I know, I know. Cheap shot. Obvious cheap shot. But that’s kind of the point.
Many hardcore Union fans don’t seem to mind that their sponsor’s name is also the term for “an attractive but empty-headed young woman, especially one perceived as a willing sex object”, according to Dictionary.com. Some hardcore fans do mind. Many casual fans mind. And those fans brand new to the club shy away from purchasing a jersey the same way they would from, say, a bimbo.
I once posed a question at a Union town hall meeting to Chief Business Office, Tim McDermott, concerning this topic. I asked if the club would ever consider changing sponsors because of the off-putting name, or the fact that the Bimbo logo’s colors don’t match at all with the club’s flagship navy blue and gold, and look like they’ve been simply glued onto the front of the kits by a fifth grader? The room got noticeably quiet as many season-ticket holders felt my sentiment. Mr. McDermott gave the response I expected. He said they’ve looked into a logo color change but Bimbo is unwilling and they are paying them a pretty sum.
I’ve had first-hand experience seeing others avoid purchasing Union gear for this simple fact. A few years ago I attended a match with my niece who was about 15 years old at the time. She had saved some money and was excited to purchase a Union shirt at halftime. Immediately after she decided on which one to purchase, she took another look and said “Wait. I can’t get a shirt that says Bimbo!” I couldn’t argue with her point and she dejectedly put the jersey back on the hanger. You’re probably saying, well that’s one example. I can attest I’ve been in the Union stadium shop about one hundred times and I have heard this conversation or a slight variance of it between parents, sons and daughters more times than I can count. Heck, on casual Fridays I can pretty much wear anything to the office but no way would I wear a shirt displaying “BIMBO” across the front or anywhere else for that matter. I know it’s a bread/baked goods company and that it’s pronounced “beembo”, but I don’t want to have to explain it to everyone that walks past my desk. I’d feel like the kid in high school with a cast on his arm. By the end of the day I’d be sick and tired of explaining to the 20th person how I broke it. It’s annoying, unnecessary, and it’s not helping jersey sales.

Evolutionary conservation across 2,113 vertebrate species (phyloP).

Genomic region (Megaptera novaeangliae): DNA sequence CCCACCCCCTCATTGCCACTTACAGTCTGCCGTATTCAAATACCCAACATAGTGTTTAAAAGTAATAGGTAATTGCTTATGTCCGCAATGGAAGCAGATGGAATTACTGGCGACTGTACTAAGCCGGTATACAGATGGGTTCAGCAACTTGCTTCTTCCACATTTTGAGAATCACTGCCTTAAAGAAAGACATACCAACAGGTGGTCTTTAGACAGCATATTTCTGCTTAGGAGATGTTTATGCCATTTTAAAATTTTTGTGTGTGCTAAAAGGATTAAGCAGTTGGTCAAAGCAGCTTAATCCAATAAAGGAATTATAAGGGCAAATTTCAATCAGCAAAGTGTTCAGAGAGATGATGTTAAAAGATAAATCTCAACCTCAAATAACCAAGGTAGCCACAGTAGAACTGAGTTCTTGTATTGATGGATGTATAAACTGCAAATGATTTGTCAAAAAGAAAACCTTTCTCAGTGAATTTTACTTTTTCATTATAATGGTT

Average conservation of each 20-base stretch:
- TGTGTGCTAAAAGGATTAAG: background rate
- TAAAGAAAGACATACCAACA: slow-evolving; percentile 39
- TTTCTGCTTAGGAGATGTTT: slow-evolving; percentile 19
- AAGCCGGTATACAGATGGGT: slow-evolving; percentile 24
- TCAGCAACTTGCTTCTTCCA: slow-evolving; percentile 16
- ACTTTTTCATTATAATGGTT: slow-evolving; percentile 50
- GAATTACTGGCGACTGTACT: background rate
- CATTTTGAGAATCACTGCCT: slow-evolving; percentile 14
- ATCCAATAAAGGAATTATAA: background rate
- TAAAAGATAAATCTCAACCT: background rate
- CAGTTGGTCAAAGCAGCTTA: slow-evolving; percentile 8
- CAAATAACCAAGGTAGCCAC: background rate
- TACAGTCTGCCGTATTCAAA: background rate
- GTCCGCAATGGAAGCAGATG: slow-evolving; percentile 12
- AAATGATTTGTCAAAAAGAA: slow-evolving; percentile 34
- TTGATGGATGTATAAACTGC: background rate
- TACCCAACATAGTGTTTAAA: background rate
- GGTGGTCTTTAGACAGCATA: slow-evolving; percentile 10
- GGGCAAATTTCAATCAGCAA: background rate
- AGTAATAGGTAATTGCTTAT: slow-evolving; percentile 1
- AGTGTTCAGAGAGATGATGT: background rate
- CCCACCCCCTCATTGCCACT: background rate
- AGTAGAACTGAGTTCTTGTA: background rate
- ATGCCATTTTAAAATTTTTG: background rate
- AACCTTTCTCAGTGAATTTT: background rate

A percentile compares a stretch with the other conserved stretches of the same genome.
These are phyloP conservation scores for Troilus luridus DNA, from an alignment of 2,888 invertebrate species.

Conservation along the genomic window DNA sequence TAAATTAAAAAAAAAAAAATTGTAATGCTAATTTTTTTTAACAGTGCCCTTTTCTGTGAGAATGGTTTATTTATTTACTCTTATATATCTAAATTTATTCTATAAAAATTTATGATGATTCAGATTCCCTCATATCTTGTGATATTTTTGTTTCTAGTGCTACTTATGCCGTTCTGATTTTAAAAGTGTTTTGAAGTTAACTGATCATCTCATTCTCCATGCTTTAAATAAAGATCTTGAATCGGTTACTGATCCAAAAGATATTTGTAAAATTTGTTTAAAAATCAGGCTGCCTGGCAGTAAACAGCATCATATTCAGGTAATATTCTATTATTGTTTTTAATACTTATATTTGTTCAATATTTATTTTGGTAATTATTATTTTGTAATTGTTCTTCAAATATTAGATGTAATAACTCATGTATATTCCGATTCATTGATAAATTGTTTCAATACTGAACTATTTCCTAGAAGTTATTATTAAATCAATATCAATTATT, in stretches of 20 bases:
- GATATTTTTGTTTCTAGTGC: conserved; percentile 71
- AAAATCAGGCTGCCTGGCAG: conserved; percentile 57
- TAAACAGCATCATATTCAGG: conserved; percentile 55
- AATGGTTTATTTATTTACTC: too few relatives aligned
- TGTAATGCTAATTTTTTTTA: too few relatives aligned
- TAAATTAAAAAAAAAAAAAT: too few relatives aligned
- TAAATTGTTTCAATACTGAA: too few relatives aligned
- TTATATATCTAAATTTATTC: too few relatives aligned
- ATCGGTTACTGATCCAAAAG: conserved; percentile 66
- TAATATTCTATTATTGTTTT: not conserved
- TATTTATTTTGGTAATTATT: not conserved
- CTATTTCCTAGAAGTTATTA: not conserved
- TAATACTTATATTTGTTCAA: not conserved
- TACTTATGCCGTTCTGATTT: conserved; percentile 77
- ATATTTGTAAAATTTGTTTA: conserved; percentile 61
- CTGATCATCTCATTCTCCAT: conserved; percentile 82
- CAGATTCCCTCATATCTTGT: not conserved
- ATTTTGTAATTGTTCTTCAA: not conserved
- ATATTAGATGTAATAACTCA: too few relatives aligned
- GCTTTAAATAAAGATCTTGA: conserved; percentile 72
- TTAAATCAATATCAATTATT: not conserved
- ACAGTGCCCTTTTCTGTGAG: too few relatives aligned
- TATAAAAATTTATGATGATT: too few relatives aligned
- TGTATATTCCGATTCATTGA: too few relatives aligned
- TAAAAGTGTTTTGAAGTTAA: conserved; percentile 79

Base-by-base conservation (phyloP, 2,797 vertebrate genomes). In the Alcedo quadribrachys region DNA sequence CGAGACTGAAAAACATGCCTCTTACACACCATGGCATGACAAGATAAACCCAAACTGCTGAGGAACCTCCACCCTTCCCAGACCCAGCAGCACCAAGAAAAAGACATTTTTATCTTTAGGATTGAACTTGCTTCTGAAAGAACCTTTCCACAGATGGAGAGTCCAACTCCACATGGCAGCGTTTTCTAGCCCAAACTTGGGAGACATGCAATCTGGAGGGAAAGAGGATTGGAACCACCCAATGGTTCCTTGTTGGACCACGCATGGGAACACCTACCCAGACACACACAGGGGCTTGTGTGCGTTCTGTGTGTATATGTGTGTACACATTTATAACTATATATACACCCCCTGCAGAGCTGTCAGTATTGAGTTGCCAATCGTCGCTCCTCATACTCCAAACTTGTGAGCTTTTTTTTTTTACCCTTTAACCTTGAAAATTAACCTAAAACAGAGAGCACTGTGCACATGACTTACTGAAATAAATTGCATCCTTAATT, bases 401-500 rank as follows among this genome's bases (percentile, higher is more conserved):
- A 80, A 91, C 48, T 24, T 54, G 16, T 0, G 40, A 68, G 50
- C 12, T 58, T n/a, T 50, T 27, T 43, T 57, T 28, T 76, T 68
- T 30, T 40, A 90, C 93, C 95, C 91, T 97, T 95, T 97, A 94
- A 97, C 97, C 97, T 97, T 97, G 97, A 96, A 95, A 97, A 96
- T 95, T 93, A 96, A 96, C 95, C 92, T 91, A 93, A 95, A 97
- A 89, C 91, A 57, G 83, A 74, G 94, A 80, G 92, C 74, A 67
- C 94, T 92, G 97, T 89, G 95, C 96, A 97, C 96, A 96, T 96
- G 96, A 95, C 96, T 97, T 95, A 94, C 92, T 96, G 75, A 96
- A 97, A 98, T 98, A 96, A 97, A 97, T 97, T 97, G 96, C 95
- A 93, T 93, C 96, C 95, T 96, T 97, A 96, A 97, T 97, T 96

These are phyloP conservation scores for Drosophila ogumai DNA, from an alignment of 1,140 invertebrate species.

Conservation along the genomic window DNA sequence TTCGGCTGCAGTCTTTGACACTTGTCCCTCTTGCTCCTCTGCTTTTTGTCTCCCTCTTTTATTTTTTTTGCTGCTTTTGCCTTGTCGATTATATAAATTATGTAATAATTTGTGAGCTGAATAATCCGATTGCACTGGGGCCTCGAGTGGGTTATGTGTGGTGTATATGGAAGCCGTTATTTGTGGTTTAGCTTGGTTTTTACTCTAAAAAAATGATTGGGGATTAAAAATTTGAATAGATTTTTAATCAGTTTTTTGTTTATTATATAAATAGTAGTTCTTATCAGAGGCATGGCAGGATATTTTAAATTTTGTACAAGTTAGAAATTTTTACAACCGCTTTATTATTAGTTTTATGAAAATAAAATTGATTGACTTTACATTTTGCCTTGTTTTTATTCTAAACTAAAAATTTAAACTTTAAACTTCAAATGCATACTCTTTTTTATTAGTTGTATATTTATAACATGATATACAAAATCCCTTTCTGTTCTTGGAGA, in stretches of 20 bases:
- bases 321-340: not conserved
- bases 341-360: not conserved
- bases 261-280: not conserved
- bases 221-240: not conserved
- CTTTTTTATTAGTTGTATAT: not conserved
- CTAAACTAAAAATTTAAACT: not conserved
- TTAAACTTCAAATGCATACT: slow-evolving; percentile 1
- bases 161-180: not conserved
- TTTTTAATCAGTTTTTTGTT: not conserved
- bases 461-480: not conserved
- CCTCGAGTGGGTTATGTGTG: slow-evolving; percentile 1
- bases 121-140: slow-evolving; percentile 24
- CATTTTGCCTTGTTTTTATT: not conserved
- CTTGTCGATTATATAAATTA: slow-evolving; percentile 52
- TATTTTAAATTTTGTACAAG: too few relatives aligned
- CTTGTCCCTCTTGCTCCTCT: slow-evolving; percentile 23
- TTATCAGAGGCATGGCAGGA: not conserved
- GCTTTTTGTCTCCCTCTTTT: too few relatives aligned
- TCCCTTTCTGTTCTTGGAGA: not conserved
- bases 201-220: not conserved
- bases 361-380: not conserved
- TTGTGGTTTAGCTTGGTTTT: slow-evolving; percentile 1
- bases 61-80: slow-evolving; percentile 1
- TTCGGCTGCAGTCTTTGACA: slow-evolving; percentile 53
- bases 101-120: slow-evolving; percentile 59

According to MLSstore.com, despite National team stalwart Alejandro Bedoya and reining MLS goal-keeper of the year Andre Blake playing in a top five market, the Philadelphia Union don’t have a single jersey ranking in the top 25 in the league in sales. Maybe it’s their perennial poor record or lackluster play. There are likely several reasons. All I know is the “BIMBO” logo does nothing to enhance sales and probably does the reverse. The Union needs all the help it can get, and they aren’t doing themselves any favors retaining their long-time sponsor. In less than two years they will have to decide to renew or go their separate ways.
It’s understandable that closer to the club’s inception, sponsors might not have been knocking down the Union’s door, not knowing if the club would even be around four or five years later. Now we are at eight full seasons, MLS has a more lucrative television contract, and the Union’s value has doubled during that time. That should make the Union more attractive to possible sponsorship suitors. You might be asking if they are worth twice as much today, why would a new sponsor be beneficial? Despite those positive facts, the Union rank in the bottom third of the league in club valuation and like many MLS teams, were not profitable last year. Anything they can do to increase their value and move into the top half of MLS should be explored.
There are several Fortune 500 companies based in the Philadelphia market that I feel, if they were to replace the Bimbo logo, would help the Union see a significant increase in jersey, apparel and product sales. Crown Holdings, UGI (King of Prussia, PA) and Lincoln National (Radnor, PA) should be considered, along with more well-known Philadelphia native companies like Comcast, Aramark and Campbell Soup (Camden, NJ). They would remove any hesitancy that the Union has placed on its products with its Bimbo. None of those sound like a woman you’d be ashamed to bring home to dinner.